Abuse of these laws, and the voting system has reached the highest levels. A series of cases through the eighties and nineties, brought by the Democratic National Committee (DNC) against the Republican National Committee (RNC), has forbidden the RNC from engaging in any kind of “ballot security program” other than “normal poll watch functions” after they targeted 150,000 voters in predominantly African-American precincts in the early eighties.

The consent decree binding the RNC was enforced and extended in 2009, with the judge finding that “[v]oter intimidation presents an ongoing threat to the participation of minority individuals in the political process, and continues to pose a far greater danger to the integrity of that process than the type of voter fraud the RNC is prevented from addressing by the Decree.” With the consent decree set to expire in January 2017, the DNC has sued the RNC a little over a week ago over their alleged support of Trump’s poll watching campaign.  They seek, among other things, to extend the consent decree.

Regardless of the legality of the RNC’s potential involvement, the broad nature of most voter challenge laws makes much of what Trump’s poll watchers are likely to do come election day legal. The exception to this is when their actions cross the line from challenge to voter intimidation—as mentioned in the renewal of the consent decree against the RNC.

Federal Voter Intimidation Statute

Federal law makes it a crime in all 50 states to intimidate, threaten, coerce, or attempts to intimidate, threaten, or coerce, a person trying to vote.

The actions of Trump supporters discussed above would clearly rise to the level of criminal voter intimidation. However, a person need not go to such extremes to be guilty of voter intimidation.  Courts have found intimidation where people gather in groups around, or even within 100 feet, of voting places as such gatherings could easily deter nervous voters.  Bringing a weapon of any type to a voting place and remaining there would also likely be voter intimidation—some states specifically ban the practice.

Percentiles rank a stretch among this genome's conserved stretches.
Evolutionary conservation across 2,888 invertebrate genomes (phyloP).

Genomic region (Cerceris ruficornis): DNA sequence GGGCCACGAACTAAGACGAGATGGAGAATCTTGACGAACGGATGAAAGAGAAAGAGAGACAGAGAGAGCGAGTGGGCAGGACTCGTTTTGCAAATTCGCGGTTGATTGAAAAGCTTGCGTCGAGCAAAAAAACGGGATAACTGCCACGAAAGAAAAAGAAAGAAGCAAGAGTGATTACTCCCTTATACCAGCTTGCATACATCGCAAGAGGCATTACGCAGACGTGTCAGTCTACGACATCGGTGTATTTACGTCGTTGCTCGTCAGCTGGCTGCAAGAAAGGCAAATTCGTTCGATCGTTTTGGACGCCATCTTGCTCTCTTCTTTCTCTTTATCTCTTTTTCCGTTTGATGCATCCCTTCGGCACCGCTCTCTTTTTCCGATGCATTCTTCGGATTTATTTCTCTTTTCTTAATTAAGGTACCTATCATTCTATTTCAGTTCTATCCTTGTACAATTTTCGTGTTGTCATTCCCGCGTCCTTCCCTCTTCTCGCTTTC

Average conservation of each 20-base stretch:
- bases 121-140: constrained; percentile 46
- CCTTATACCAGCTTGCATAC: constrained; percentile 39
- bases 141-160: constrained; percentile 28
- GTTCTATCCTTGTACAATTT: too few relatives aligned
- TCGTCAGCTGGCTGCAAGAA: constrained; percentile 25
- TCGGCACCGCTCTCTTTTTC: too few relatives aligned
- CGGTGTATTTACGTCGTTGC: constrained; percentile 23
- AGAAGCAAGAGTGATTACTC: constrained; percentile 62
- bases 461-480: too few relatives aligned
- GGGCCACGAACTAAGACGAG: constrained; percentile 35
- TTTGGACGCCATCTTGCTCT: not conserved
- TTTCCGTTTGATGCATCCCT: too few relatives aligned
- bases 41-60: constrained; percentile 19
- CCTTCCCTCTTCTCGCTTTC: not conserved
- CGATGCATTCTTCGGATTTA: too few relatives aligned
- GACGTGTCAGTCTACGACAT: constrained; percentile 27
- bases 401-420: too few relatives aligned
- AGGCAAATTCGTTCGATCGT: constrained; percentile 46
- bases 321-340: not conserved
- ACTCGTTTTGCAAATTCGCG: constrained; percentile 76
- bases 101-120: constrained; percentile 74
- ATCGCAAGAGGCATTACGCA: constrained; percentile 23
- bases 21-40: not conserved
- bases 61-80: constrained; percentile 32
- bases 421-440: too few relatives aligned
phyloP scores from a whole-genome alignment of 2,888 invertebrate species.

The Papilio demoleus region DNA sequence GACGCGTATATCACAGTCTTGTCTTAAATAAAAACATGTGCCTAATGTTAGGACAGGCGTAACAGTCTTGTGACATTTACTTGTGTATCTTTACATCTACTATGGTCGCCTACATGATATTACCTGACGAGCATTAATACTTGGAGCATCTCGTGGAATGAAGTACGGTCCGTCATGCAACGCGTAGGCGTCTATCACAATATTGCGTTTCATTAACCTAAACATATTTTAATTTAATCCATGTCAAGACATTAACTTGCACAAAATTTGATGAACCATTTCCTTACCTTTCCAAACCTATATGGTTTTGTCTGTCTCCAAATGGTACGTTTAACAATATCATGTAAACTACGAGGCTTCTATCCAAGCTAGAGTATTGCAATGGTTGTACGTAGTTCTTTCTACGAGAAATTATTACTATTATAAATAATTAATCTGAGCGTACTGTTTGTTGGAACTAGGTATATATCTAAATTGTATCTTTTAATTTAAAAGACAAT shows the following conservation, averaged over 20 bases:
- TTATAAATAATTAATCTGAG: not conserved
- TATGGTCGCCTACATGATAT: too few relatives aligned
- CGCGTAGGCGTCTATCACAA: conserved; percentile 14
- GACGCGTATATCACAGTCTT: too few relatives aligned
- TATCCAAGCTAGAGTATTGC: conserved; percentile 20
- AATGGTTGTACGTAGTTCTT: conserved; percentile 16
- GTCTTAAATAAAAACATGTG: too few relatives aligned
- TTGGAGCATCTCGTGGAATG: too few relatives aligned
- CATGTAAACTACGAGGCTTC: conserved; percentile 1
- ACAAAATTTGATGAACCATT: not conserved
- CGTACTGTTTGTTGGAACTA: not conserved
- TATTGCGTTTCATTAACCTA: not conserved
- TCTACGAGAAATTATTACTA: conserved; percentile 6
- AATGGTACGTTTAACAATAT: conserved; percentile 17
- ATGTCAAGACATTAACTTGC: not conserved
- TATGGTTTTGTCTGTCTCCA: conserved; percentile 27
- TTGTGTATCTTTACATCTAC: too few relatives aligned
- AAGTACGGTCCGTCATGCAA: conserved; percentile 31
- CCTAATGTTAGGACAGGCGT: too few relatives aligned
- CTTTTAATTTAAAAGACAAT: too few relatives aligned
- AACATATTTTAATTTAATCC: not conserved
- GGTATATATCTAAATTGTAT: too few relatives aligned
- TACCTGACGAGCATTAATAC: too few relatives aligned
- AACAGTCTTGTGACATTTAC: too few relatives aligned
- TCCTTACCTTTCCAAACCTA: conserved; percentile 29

While voter intimidation is a fact specific crime, any voter who feels intimidated should immediately report the actions against them to authorities. Poll watching and voter challenges, depending on how confrontational they are, can easily cross the line from challenge to crime.  Legal threat (including threats of deportation) and economic threat both count as intimidation.  In many states, such as Ohio, misleading a person as to voting information is also a crime.

Trump’s poll watchers are acting in a way that flirts with criminal intimidation. Know your rights this election day; don’t allow poll watchers to criminally intimidate you.

Can a Wife Be Charged as an Accessory for Her Husband’s Sexual Assault?

At what point is someone an accessory to a crime? More specifically, does an attempt to cover up someone’s sexual assault make you an accessory to that crime.

There’s quite the controversy surrounding many of Donald Trump’s comments regarding women and claims of sexual assault, but Hillary Clinton is no exception to the scrutiny surrounding these issues. There’s been plenty of negative media following Hillary around regarding her alleged attempt to cover up her husband’s past sexual assault allegations.

Juanita Broaddrick has revived her allegations against the Clintons. If you aren’t familiar with that name, back in 1999 Broaddrick went on national television and alleged that in the 1970’s Bill Clinton raped her in a hotel room. Many doubt the truth of Broaddrick’s allegations, but the rape allegations have resurfaced right before the 2016 Presidential elections—along with some new claims. Broaddrick has expressed her support for Trump because she claims not only did Hillary know about the 1970’s rape, but that Hillary tried to threaten her into remaining silent about it.

This has of course caused an outrage and many are now accusing Hillary of being an accessory to a sexual assault. If the allegations were true, could simple knowledge of the crime be enough to warrant accessory charges? What about threats to remain silent about the crime?

What Exactly Constitutes an Accessory to a Crime?

A person can be considered a party to a crime for a number of different reasons; they can participate in the crime before, during, and/or after the crime is committed. The terms aiding and abetting and accessories are sometimes used interchangeably, but they can be quite different.

Parties to crimes are classified as either a principal or an accessory. The key distinction is what they do to participate in the crime and when they contribute to the crime. Generally, an accessory gets involved after the crime whereas aiding and abetting a crime would be assisting in the criminal act prior to or during the crime. Helping someone evade capture, prosecution, or simply helping to conceal the crime would all be actions that would warrant charges of an accessory after the fact.